So, how do you navigate this situation? Jeanne, a 30-year-old media professional, tells me that on her first date with her current boyfriend, he disclosed that he’d been engaged to someone who later cheated on him. “I was like, ‘Oh, here we go,’” she says. “But he just talked about the simple fact of being very sad about it, which a lot of guys aren’t willing to do — and instead, it becomes a list of unacceptable actions their ex did.”
The simple act of sharing a vulnerable moment from the past became a very human moment of connection. “I obviously related to it as someone who had also had their heart broken,” Jeanne explains. “And learning about how someone processes sadness is good knowledge about them.”
The ‘Perfect Ex’
It’s a less common problem than demonization, but idealization can put a damper on a budding romance just as quickly. Unless you’re sitting at a bar, nursing a full glass of whiskey and looking for rebound sex, you probably want to avoid talking about how your perfect, beautiful ex broke your heart. I mean, this is a move. But in most situations, it’s a one-way ticket to No Second Datesville.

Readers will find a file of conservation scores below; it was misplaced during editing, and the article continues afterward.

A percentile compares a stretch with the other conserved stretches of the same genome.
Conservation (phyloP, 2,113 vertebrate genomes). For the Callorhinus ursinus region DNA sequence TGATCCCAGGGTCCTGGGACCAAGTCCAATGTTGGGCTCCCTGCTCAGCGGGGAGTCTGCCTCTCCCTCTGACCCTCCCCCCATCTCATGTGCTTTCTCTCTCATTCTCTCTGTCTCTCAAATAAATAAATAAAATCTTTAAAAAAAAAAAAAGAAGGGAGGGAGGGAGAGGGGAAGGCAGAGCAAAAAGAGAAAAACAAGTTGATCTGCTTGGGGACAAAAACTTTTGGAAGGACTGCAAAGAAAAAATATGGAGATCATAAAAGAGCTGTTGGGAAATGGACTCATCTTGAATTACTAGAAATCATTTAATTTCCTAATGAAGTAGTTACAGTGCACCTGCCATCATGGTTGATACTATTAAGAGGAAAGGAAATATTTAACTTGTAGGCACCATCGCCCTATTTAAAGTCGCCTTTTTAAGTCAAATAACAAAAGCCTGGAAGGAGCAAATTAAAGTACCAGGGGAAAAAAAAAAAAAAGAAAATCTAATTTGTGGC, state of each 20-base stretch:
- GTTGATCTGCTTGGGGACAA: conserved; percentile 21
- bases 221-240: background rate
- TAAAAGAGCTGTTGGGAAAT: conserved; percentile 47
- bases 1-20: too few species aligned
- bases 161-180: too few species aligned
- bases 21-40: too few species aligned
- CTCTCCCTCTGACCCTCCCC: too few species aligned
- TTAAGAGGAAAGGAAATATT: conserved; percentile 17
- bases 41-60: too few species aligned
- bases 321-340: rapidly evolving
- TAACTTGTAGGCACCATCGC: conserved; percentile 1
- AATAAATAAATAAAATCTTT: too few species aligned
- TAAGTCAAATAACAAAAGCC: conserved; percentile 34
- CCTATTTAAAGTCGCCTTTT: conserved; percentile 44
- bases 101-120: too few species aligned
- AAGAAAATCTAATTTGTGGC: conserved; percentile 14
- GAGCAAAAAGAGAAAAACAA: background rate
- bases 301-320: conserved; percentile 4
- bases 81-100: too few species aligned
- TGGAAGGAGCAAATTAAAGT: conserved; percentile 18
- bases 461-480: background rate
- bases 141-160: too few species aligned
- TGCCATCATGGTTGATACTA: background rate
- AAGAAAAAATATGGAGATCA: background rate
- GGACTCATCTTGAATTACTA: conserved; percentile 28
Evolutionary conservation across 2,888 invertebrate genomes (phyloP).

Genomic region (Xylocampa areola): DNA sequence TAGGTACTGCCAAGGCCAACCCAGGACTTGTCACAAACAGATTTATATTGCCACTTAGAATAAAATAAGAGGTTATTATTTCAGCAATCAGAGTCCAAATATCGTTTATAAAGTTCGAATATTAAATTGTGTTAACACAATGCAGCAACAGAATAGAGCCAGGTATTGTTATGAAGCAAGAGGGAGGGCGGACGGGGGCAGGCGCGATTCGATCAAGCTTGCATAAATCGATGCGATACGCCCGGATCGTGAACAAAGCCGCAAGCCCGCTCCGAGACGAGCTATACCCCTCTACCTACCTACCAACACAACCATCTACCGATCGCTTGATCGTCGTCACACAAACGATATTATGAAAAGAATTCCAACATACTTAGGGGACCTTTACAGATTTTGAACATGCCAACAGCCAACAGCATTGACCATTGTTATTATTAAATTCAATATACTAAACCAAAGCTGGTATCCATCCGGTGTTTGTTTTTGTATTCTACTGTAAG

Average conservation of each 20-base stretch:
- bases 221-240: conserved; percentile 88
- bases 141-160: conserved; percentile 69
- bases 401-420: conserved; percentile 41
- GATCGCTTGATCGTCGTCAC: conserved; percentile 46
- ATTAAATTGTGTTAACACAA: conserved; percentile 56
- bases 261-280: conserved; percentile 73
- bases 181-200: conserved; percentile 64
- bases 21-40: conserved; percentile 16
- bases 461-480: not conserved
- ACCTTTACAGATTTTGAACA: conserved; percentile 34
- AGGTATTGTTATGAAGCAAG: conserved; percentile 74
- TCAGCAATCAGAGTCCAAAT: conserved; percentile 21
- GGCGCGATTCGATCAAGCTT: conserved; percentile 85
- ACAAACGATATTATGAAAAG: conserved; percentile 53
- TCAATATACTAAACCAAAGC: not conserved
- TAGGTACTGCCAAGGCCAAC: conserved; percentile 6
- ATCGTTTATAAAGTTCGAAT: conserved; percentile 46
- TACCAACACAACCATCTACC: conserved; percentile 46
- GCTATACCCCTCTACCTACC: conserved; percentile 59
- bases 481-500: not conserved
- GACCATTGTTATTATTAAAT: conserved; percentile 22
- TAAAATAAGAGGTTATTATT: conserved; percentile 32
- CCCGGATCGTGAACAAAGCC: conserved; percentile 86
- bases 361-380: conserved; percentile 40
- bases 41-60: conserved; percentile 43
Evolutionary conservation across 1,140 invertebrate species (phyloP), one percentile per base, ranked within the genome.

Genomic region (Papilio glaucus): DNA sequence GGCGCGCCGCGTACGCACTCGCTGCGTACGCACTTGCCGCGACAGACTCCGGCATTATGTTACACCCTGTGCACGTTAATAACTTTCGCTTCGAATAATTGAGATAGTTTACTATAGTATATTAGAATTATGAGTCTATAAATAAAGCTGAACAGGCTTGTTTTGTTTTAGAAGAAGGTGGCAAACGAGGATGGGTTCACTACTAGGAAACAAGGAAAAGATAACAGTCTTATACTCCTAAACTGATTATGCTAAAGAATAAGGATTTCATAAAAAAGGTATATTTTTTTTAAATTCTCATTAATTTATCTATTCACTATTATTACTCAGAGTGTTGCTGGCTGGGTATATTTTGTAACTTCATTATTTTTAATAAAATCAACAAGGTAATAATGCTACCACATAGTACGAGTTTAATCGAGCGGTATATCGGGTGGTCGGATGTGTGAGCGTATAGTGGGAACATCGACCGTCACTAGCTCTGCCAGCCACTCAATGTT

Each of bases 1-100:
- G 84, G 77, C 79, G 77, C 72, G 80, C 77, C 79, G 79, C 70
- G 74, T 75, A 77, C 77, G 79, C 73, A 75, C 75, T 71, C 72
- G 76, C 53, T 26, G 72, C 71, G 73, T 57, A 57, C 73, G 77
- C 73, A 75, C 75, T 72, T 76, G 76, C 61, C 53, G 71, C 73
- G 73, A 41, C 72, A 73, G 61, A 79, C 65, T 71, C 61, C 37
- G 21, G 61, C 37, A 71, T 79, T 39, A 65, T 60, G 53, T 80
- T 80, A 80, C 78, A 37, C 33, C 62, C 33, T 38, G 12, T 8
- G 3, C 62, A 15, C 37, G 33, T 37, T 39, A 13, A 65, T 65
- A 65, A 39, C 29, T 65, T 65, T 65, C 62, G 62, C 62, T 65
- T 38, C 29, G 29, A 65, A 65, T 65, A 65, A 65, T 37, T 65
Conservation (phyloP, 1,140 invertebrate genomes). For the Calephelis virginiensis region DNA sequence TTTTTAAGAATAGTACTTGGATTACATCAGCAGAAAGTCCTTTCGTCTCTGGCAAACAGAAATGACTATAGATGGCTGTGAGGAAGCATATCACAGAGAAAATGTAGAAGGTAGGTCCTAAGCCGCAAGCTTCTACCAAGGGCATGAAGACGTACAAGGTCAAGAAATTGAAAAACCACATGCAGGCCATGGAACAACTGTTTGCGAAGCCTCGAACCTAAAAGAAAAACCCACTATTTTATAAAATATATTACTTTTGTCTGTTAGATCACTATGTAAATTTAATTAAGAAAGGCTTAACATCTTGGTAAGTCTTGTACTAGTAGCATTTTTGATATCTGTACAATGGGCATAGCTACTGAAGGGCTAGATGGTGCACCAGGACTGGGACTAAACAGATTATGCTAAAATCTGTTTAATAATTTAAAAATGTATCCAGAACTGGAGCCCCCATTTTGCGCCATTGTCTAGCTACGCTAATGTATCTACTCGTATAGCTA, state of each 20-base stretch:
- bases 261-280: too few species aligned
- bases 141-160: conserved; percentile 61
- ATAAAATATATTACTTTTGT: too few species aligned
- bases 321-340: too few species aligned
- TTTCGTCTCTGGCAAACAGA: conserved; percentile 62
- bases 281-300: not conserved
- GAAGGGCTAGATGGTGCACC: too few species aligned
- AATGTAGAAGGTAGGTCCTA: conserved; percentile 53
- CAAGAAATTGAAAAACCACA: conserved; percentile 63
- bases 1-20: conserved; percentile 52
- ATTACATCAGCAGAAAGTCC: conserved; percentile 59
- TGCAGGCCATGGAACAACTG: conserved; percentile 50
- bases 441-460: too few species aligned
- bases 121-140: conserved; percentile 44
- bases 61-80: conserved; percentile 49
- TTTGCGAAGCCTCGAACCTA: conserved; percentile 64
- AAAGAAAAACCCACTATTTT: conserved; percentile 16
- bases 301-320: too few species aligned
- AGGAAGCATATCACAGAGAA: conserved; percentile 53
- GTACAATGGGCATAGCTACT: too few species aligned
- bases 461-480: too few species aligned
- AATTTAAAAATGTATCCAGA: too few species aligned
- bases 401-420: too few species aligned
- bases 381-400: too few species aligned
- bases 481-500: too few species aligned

In my friend’s example, the poor guy was probably trying to date way too soon after a breakup. If that’s you, spare yourself and any prospective dates the trouble and hold off until you’re in a place to focus on other people in the present, not just your lover in the past.
As Jay points out, ours is a culture that doesn’t especially make room to discuss our exes and the impact — for better or worse — they’ve had on our development as human beings. “Not that folks should do a deep dive into past relationship failures on the third date,” he says. “But a culture with a less weird pressure to ignore or delete all past relationships as failures would probably allow us to process our ex partners in a healthier way.”
How do we get there? Well, it’s gonna take a while. In the meantime, you can find ways to talk about your past romantic partners in a way that’s healthy for you and isn’t hurtful to your current one. Most relationships aren’t perfect or terrible, and acknowledging that places you on the path of being able to talk about how you got to where you are.
Oh, and I hope it doesn’t need to be said, but this all goes both ways. So if you find yourself getting jealous when someone you’re seeing talks about her ex, remember who she’s sitting across from.